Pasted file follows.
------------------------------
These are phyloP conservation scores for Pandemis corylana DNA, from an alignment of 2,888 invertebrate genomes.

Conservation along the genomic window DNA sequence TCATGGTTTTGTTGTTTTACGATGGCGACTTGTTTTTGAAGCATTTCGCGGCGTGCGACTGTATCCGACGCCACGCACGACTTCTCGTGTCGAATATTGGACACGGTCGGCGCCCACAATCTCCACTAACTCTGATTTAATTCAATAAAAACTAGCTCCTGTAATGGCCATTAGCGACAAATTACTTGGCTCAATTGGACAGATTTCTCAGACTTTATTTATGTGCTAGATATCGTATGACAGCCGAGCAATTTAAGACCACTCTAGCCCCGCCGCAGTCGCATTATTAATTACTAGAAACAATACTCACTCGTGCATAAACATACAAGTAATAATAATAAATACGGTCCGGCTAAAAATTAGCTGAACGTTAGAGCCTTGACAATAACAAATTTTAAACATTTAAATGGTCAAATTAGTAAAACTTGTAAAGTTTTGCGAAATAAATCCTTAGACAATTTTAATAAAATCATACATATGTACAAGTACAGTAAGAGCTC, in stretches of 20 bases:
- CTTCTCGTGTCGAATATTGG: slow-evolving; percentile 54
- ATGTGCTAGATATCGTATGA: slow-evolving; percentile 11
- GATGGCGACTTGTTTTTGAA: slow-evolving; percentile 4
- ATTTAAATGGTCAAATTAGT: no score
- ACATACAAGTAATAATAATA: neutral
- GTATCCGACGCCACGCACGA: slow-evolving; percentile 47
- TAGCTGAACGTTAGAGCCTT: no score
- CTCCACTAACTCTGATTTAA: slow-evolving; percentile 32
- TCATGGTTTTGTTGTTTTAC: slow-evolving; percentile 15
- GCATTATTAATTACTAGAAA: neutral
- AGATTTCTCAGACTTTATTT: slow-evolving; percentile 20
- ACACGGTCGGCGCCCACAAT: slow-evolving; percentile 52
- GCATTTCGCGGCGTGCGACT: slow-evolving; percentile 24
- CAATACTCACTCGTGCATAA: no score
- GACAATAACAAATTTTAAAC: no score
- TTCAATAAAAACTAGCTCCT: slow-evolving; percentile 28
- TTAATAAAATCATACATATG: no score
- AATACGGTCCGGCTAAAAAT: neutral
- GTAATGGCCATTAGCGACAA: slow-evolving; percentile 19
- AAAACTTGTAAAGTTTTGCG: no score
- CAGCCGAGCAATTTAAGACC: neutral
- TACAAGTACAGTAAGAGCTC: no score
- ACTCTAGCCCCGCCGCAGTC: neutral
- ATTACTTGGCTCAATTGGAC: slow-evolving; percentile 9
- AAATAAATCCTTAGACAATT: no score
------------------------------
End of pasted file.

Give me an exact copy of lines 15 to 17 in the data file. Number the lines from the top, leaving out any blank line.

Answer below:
- GCATTTCGCGGCGTGCGACT: slow-evolving; percentile 24
- CAATACTCACTCGTGCATAA: no score
- GACAATAACAAATTTTAAAC: no score